Marsha Forchuk Skrypuch. Illustrated by Michael Martchenko.
Grades 1 - 5 / Ages 6 - 10.
In a land called Bukovyna, in Ukraine, a husband and wife farmed their narrow strip of land. Each morning, Ivan strapped the plough to his shoulders while Anna guided the plough through the rich black furrows of soil. "It takes two of us," Ivan would say "one to push the plough and one to pull."With this early reference to the hard work which defines life for Ivan and Anna, Skrypuch begins a tale of hardship and perserverance. Silver Threads explores the personal and political realities facing emigrants from Ukraine in the early twentieth century. Fleeing conscription into the army of the "foreign emperor," many were attracted by the promise of 160 acres of homestead land in Canada. The realities of life in Canada, however, were sometimes grim. Shipboard life and transportation were difficult; The Dominion Lands Act required that a portion of each quarter section be broken each year, irrespective of drought or, in the case of the parklands, the fact that the lot was heavily treed; and an atmosphere of official distrust led to the internment of Ukrainian men during the years of World War I.
In Silver Threads, Skrypuch adds another story to the growing collection of illustrated war narratives which introduce and interpret difficult issues to a juvenile audience. (These include Coerr's Sadako, as illustrated by Young, Rose Blanche, by Innocenti, and Forman's War Boy, to name a few.) Skrypuch has tackled a complicated sequence of events in her book and, in choosing an illustrated format, is not able to fully develop her characters and their experiences. The author has to compress historical conditions, such as the expansion of the Austro-Hungarian Empire, homestead regulations, conscription and internment, into her text. In this format, Skrypuch has little choice other than to personify all of the abuses of the Canadian government into one "barrel-bellied" official. Older readers will crave a fuller representation and younger readers will need considerable interpretation.
In order to explore Ivan and Anna's loyalty and faith within an unfriendly world, the author uses the traditional Christmas celebration as a base. Within this context, Skrypuch adds a fantasy element, reminiscent of Cobweb Christmas, involving a spider. Magic, faith and Christmas are a happy blend, but without a base in folklore or a clearer understanding of Ivan's spider ritual, the plot shifts into new territory too suddenly. A longer text, with more background on the political times, traditions and characters would have benefitted here. Skrypuch adds in an historical note that her own grandfather was among the interned. Perhaps a novel will be forthcoming which will expand upon this powerful experience.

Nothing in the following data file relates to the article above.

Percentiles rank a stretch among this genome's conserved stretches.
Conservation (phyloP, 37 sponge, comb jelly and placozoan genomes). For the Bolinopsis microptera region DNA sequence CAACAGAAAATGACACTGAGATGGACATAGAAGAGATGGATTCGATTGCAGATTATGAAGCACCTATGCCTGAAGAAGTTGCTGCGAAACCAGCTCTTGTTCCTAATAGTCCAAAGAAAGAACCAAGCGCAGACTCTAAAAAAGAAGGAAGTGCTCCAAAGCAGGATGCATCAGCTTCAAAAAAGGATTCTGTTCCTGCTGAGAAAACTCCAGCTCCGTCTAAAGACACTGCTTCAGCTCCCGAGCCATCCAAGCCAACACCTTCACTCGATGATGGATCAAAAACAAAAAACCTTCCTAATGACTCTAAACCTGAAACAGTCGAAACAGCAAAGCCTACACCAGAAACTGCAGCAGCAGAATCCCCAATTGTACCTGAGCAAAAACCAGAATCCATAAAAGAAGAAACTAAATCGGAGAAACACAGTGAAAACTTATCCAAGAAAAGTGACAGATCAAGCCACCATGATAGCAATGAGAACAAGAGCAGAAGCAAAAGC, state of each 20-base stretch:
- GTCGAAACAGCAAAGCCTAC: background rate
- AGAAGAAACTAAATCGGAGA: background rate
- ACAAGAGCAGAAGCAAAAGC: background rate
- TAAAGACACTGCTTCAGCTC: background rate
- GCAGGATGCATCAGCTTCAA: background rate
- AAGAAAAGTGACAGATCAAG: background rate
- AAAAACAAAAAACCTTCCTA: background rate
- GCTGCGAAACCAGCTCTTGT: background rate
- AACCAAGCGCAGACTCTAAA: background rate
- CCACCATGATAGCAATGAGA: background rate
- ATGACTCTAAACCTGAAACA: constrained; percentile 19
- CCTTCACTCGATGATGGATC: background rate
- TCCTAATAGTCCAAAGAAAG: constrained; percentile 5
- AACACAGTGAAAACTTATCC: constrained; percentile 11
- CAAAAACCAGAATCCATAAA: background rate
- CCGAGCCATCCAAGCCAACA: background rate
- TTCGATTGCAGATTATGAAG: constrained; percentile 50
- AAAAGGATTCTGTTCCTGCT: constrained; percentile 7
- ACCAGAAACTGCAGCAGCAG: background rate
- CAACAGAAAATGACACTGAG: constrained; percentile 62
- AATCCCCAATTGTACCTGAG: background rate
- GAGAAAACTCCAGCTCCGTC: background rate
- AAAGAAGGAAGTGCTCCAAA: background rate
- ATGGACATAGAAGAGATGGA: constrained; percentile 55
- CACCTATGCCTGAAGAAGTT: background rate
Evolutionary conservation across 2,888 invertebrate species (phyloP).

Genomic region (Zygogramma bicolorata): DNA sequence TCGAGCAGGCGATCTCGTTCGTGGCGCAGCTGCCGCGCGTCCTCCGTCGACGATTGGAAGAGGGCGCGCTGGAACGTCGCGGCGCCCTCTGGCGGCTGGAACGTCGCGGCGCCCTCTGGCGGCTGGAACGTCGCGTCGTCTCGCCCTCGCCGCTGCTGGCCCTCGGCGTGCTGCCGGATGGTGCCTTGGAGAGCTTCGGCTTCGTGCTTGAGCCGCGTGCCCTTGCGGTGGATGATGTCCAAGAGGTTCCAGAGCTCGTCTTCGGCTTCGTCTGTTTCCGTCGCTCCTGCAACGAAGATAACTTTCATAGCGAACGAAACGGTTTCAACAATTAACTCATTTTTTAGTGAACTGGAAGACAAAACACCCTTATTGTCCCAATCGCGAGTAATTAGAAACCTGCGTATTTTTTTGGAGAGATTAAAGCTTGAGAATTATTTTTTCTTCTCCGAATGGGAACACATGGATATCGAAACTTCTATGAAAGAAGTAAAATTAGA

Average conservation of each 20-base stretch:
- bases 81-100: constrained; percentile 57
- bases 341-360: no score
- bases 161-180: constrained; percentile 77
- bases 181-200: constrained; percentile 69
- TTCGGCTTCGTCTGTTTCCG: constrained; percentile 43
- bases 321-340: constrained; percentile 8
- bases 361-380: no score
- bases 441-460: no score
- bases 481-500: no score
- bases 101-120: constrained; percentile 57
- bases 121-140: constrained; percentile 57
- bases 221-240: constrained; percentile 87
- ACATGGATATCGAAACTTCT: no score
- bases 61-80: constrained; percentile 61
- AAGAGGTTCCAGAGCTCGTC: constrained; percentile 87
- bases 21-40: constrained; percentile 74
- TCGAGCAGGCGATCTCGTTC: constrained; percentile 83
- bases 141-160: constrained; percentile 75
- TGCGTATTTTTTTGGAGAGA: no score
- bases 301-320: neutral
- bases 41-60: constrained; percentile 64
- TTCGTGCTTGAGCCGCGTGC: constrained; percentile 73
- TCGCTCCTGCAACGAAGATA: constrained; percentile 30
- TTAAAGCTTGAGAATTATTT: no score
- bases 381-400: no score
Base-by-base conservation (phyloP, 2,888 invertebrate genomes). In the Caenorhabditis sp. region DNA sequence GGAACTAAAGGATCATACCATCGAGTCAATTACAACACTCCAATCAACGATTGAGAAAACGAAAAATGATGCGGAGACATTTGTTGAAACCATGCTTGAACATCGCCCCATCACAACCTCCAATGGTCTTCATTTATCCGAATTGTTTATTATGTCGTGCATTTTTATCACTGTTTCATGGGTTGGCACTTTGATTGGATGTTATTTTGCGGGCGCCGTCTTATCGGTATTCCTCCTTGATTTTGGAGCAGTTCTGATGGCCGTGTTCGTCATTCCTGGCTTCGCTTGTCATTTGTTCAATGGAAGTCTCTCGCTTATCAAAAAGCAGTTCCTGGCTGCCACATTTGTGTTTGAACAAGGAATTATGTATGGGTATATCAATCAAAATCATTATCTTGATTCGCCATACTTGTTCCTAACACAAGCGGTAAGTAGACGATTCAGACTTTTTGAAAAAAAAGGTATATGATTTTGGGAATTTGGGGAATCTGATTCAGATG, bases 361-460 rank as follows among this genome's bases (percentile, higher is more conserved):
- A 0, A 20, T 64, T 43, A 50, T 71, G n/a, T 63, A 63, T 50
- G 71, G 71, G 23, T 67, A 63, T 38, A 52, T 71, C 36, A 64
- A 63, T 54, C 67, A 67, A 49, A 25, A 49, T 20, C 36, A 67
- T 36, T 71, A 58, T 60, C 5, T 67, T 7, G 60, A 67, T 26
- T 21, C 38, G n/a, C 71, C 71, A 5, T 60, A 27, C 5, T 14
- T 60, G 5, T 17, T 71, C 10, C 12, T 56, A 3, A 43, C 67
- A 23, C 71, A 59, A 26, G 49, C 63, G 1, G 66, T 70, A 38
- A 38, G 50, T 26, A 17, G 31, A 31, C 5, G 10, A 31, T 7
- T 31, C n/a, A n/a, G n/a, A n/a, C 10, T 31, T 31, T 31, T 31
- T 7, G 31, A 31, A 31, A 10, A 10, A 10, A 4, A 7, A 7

Michael Martchenko, best known as the illustrator of Robert Munsch's picture books, adopts a sombre yet beautiful style in Silver Threads. The wild abandon and extravagance of Moira's Birthday, and Something Good are replaced by a serious study of the Ukrainian immigrant experience. His illustrations of Anna and Ivan are vibrant and strong, with the red of Anna's head scarf providing a link throughout. Martchenko accurately records the traditional clothing of Ukraine as well as the uniforms of World War I. His detaiI is meticulous even to the portrait of King George V on the walls of the conscription office. He also provides a view of the parklands of western Canada with their heavy tree cover. Silver Threads is a beautifully designed book which includes additional illustrations of shipboard life and barbed wire enclosures which expand the readers' experience of the time period.
Silver Threads interprets a powerful personal experience in the light of extraordinary events in the world and on the domestic front. Librarians building Canadiana, western Canadiana and multicultural collections will want this book on their shelves.
Recommended with reservations, The author has used an illustrated format to explore the Ukrainian immigrant experience of the early twentieth century. The choice of format limits the presentation to the detriment of character development.
Recommended with reservations
Jennifer Johnson works as a children's librarian in Ottawa, Ontario.
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Copyright © 1996 the Manitoba Library Association. Reproduction for personal use is permitted only if this copyright notice is maintained. Any other reproduction is prohibited without permission.
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